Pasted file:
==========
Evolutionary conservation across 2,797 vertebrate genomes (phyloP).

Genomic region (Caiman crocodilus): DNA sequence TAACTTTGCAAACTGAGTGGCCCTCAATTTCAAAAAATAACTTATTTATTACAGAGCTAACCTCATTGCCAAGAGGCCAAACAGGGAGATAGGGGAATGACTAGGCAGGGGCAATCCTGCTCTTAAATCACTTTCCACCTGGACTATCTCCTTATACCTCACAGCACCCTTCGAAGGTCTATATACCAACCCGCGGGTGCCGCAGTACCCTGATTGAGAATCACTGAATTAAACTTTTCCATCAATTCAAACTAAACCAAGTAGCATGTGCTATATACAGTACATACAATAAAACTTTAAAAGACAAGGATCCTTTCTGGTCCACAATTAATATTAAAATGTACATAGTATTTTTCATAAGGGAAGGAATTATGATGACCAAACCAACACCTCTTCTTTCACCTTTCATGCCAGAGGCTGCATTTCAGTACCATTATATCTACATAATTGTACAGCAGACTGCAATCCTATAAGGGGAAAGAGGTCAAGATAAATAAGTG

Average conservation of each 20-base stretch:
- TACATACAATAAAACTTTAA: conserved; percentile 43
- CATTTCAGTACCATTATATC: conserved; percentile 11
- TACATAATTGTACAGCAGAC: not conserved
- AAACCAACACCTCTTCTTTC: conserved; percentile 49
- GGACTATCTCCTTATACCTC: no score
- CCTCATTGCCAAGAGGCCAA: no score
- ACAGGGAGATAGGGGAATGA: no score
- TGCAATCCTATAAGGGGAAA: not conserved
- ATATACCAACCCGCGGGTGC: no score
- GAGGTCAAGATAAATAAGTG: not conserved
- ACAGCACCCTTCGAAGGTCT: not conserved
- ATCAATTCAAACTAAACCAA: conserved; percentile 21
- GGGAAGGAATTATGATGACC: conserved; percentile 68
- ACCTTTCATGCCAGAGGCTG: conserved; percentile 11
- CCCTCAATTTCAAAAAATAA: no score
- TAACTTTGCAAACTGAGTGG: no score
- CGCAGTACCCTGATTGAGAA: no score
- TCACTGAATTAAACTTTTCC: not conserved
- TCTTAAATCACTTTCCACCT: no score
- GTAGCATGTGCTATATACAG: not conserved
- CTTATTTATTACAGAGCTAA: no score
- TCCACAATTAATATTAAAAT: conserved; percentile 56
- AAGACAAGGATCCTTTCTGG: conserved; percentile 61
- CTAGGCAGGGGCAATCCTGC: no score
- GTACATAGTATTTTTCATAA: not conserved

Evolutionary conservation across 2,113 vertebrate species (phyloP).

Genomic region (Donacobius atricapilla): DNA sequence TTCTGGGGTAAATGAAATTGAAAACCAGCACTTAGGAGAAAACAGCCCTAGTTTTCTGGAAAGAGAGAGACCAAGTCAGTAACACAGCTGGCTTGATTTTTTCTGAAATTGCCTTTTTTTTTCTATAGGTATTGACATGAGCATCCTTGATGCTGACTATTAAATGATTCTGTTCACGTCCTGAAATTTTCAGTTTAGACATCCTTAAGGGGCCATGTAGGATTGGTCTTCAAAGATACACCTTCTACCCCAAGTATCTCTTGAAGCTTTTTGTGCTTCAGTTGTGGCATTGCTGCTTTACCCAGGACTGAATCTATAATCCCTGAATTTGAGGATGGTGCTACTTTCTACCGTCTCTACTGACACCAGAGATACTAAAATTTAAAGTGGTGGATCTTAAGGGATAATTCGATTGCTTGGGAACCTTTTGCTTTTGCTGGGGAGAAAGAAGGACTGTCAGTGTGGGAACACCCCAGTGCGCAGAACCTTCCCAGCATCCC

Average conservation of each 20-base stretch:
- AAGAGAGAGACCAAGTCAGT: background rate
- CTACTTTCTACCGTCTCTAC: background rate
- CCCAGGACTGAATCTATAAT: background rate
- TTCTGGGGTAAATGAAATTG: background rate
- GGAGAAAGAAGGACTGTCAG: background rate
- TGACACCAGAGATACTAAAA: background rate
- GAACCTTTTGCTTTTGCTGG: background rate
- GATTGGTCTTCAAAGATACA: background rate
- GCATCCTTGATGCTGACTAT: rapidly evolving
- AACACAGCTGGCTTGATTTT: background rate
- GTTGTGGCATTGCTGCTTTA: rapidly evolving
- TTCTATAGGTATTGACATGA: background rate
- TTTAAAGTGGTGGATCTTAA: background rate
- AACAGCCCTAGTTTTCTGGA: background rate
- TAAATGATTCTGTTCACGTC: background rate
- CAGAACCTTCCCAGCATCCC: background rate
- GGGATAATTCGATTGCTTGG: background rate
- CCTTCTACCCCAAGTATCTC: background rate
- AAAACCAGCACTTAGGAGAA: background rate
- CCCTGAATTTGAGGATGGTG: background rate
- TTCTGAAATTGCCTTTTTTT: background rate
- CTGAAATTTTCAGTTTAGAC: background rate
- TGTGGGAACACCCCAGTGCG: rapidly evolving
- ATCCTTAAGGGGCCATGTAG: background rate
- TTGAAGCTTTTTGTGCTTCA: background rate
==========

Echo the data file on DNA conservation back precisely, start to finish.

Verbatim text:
Evolutionary conservation across 2,797 vertebrate genomes (phyloP).

Genomic region (Caiman crocodilus): DNA sequence TAACTTTGCAAACTGAGTGGCCCTCAATTTCAAAAAATAACTTATTTATTACAGAGCTAACCTCATTGCCAAGAGGCCAAACAGGGAGATAGGGGAATGACTAGGCAGGGGCAATCCTGCTCTTAAATCACTTTCCACCTGGACTATCTCCTTATACCTCACAGCACCCTTCGAAGGTCTATATACCAACCCGCGGGTGCCGCAGTACCCTGATTGAGAATCACTGAATTAAACTTTTCCATCAATTCAAACTAAACCAAGTAGCATGTGCTATATACAGTACATACAATAAAACTTTAAAAGACAAGGATCCTTTCTGGTCCACAATTAATATTAAAATGTACATAGTATTTTTCATAAGGGAAGGAATTATGATGACCAAACCAACACCTCTTCTTTCACCTTTCATGCCAGAGGCTGCATTTCAGTACCATTATATCTACATAATTGTACAGCAGACTGCAATCCTATAAGGGGAAAGAGGTCAAGATAAATAAGTG

Average conservation of each 20-base stretch:
- TACATACAATAAAACTTTAA: conserved; percentile 43
- CATTTCAGTACCATTATATC: conserved; percentile 11
- TACATAATTGTACAGCAGAC: not conserved
- AAACCAACACCTCTTCTTTC: conserved; percentile 49
- GGACTATCTCCTTATACCTC: no score
- CCTCATTGCCAAGAGGCCAA: no score
- ACAGGGAGATAGGGGAATGA: no score
- TGCAATCCTATAAGGGGAAA: not conserved
- ATATACCAACCCGCGGGTGC: no score
- GAGGTCAAGATAAATAAGTG: not conserved
- ACAGCACCCTTCGAAGGTCT: not conserved
- ATCAATTCAAACTAAACCAA: conserved; percentile 21
- GGGAAGGAATTATGATGACC: conserved; percentile 68
- ACCTTTCATGCCAGAGGCTG: conserved; percentile 11
- CCCTCAATTTCAAAAAATAA: no score
- TAACTTTGCAAACTGAGTGG: no score
- CGCAGTACCCTGATTGAGAA: no score
- TCACTGAATTAAACTTTTCC: not conserved
- TCTTAAATCACTTTCCACCT: no score
- GTAGCATGTGCTATATACAG: not conserved
- CTTATTTATTACAGAGCTAA: no score
- TCCACAATTAATATTAAAAT: conserved; percentile 56
- AAGACAAGGATCCTTTCTGG: conserved; percentile 61
- CTAGGCAGGGGCAATCCTGC: no score
- GTACATAGTATTTTTCATAA: not conserved

Evolutionary conservation across 2,113 vertebrate species (phyloP).

Genomic region (Donacobius atricapilla): DNA sequence TTCTGGGGTAAATGAAATTGAAAACCAGCACTTAGGAGAAAACAGCCCTAGTTTTCTGGAAAGAGAGAGACCAAGTCAGTAACACAGCTGGCTTGATTTTTTCTGAAATTGCCTTTTTTTTTCTATAGGTATTGACATGAGCATCCTTGATGCTGACTATTAAATGATTCTGTTCACGTCCTGAAATTTTCAGTTTAGACATCCTTAAGGGGCCATGTAGGATTGGTCTTCAAAGATACACCTTCTACCCCAAGTATCTCTTGAAGCTTTTTGTGCTTCAGTTGTGGCATTGCTGCTTTACCCAGGACTGAATCTATAATCCCTGAATTTGAGGATGGTGCTACTTTCTACCGTCTCTACTGACACCAGAGATACTAAAATTTAAAGTGGTGGATCTTAAGGGATAATTCGATTGCTTGGGAACCTTTTGCTTTTGCTGGGGAGAAAGAAGGACTGTCAGTGTGGGAACACCCCAGTGCGCAGAACCTTCCCAGCATCCC

Average conservation of each 20-base stretch:
- AAGAGAGAGACCAAGTCAGT: background rate
- CTACTTTCTACCGTCTCTAC: background rate
- CCCAGGACTGAATCTATAAT: background rate
- TTCTGGGGTAAATGAAATTG: background rate
- GGAGAAAGAAGGACTGTCAG: background rate
- TGACACCAGAGATACTAAAA: background rate
- GAACCTTTTGCTTTTGCTGG: background rate
- GATTGGTCTTCAAAGATACA: background rate
- GCATCCTTGATGCTGACTAT: rapidly evolving
- AACACAGCTGGCTTGATTTT: background rate
- GTTGTGGCATTGCTGCTTTA: rapidly evolving
- TTCTATAGGTATTGACATGA: background rate
- TTTAAAGTGGTGGATCTTAA: background rate
- AACAGCCCTAGTTTTCTGGA: background rate
- TAAATGATTCTGTTCACGTC: background rate
- CAGAACCTTCCCAGCATCCC: background rate
- GGGATAATTCGATTGCTTGG: background rate
- CCTTCTACCCCAAGTATCTC: background rate
- AAAACCAGCACTTAGGAGAA: background rate
- CCCTGAATTTGAGGATGGTG: background rate
- TTCTGAAATTGCCTTTTTTT: background rate
- CTGAAATTTTCAGTTTAGAC: background rate
- TGTGGGAACACCCCAGTGCG: rapidly evolving
- ATCCTTAAGGGGCCATGTAG: background rate
- TTGAAGCTTTTTGTGCTTCA: background rate